Story #2: Killer Croc in “Citizen Croc” by writer Joshua Williamson and artist Kyle Hotz
Synopsis: Batman is at Arkham Asylum investigating an apparent breakout and after speaking with a wounded guard the story moves to Tampa, Florida. Killer Croc is hiding out on a boat tour before diving into the swamp. Croc soon senses that Batman has entered the swamp looking for him as Croc comes across a cabin. A smaller “Reptile Boy” in a hoodie named “Gator” appears and after Croc disarms his shotgun, Croc confronts Gator for killing a police officer. Gator admits to the crime and asks if this means that that Croc will be taking him back to Gotham. The story then flashes back to a time when Croc was a crime kingpin and how he tried to give Gator a life away from crime, sending him to Atlanta, and how Gator’s shot at a better life was Croc’s peace. Gator declares that he is going to be a bigger, worse criminal and as Batman closes in on the pair, Croc offers to help Gator escape. Batman finds Croc alone, with Croc offering no fight, stating that he only came to help an old friend find peace. The story ends with a crocodile swimming passed the tattered remains of Gator’s hoodie.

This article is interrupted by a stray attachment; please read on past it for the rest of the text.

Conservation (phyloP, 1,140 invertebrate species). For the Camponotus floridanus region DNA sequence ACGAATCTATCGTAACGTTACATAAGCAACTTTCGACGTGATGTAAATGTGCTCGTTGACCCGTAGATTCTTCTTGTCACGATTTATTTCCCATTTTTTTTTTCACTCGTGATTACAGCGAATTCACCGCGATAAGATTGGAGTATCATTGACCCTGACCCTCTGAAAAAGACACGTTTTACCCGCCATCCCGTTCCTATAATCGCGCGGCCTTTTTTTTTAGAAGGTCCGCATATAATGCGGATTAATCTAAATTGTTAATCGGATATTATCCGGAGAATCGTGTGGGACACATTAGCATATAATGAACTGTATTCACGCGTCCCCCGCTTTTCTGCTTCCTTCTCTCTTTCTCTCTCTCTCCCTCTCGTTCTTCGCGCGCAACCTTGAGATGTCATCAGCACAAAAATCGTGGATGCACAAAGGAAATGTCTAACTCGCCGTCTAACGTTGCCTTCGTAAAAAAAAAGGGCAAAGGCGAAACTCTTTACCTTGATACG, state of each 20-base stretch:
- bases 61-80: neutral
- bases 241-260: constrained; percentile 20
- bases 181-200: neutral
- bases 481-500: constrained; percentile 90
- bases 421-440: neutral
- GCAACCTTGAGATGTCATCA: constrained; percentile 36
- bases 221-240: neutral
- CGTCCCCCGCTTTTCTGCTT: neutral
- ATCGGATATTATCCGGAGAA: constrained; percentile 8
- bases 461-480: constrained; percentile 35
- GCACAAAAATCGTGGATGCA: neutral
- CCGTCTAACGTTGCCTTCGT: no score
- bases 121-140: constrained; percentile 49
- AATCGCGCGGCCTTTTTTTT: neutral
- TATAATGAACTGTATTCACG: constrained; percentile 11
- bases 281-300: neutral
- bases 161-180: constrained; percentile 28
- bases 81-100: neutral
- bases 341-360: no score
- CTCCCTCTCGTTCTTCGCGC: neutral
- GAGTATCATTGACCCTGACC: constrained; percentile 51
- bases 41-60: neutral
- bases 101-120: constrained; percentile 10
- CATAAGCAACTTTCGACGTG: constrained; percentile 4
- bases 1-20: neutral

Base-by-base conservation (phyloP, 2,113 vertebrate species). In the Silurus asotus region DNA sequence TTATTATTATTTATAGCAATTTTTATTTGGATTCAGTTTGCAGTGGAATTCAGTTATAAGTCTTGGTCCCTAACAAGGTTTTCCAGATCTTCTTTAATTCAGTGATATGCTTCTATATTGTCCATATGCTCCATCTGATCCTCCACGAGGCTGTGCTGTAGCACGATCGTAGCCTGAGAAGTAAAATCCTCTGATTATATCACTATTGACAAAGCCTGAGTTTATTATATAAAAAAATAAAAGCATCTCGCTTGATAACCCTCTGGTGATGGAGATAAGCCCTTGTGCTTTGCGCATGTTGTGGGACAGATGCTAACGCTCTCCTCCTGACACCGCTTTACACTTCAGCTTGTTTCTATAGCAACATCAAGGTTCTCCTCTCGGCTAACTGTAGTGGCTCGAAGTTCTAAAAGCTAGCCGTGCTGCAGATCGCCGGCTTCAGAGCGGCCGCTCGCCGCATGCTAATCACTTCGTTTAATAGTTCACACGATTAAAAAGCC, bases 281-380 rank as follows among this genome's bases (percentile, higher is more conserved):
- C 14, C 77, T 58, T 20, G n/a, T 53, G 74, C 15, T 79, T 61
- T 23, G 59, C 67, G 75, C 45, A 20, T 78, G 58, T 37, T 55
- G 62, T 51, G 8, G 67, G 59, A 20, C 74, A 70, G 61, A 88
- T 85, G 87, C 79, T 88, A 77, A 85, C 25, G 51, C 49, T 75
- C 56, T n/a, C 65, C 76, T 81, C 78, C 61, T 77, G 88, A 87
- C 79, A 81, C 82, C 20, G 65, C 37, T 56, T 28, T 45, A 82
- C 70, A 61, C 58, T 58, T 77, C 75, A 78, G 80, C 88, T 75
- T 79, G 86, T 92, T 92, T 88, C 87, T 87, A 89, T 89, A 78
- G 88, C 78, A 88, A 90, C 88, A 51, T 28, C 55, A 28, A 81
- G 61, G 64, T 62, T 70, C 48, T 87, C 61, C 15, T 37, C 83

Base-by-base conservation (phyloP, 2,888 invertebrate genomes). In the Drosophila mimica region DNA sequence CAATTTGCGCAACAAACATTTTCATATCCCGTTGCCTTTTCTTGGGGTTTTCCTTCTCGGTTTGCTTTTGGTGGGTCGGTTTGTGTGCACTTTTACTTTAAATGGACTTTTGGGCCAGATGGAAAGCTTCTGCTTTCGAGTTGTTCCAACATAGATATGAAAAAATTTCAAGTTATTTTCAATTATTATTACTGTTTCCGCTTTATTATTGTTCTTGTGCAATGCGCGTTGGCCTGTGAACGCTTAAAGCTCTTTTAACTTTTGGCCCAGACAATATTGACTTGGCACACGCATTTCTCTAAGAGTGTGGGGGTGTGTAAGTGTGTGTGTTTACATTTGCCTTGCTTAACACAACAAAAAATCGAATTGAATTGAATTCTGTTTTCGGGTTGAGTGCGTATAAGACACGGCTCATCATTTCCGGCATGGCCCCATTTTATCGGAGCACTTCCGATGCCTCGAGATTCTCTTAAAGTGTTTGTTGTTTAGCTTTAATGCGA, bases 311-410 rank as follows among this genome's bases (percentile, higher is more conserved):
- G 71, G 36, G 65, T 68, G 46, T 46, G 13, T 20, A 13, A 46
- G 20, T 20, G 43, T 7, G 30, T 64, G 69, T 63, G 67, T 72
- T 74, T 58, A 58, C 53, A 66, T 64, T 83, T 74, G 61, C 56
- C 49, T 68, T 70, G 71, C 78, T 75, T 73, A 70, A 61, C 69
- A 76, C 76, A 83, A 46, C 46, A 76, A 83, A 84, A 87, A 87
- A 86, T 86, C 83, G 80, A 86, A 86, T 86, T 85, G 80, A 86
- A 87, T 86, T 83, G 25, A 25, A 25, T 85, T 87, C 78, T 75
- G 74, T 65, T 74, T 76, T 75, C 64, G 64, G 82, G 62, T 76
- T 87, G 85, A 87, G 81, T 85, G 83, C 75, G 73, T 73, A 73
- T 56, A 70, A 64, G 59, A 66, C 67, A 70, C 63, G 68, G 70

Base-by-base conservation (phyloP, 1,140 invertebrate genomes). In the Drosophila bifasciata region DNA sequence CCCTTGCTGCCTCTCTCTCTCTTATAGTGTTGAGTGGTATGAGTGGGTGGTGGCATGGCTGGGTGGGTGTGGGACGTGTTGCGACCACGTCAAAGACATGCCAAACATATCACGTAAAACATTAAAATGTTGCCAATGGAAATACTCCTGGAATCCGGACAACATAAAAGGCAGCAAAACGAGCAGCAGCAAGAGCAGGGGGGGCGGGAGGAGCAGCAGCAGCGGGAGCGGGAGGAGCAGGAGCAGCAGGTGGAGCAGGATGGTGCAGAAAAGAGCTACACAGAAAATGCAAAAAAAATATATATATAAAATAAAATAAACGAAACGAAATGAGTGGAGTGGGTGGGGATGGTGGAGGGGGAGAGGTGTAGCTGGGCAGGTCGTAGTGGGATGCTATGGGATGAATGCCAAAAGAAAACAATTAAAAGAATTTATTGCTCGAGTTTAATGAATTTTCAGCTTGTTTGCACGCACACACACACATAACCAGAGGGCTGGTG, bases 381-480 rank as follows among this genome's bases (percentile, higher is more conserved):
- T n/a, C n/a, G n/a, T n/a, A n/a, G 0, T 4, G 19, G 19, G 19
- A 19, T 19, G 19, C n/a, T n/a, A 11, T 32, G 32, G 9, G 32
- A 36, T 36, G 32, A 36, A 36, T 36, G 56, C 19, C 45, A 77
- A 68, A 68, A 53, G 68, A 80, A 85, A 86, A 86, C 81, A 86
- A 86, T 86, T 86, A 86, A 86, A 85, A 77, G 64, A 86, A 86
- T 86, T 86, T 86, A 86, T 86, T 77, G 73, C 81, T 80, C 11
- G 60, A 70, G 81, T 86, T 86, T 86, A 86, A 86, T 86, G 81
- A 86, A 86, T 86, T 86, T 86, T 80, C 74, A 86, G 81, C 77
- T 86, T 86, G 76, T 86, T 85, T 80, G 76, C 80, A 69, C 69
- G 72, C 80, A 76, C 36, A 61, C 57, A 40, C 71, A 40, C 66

Analysis: This was a tight, well-written story and one of the more interesting uses of Killer Croc in a story in years. I’ve never been a big fan of the more feral version of Killer Croc and I think this more nuanced version is far more interesting. There is something very tragic about this version of Killer Croc and I liked the twisted sense of responsibility that Croc feels towards Gator. I do wish that they had made it a little clearer as to what exactly was the relationship between Croc and Gator. They don’t come out and say it, but one would assume that there is some sort of family relationship between the two characters and I found it a little distracting that they don’t address it. The art by Kyle Hotz is a standout and matches the story nicely. There is a Kelly Jones quality to Hotz’s work here that I’d like to see more of in Batman’s world.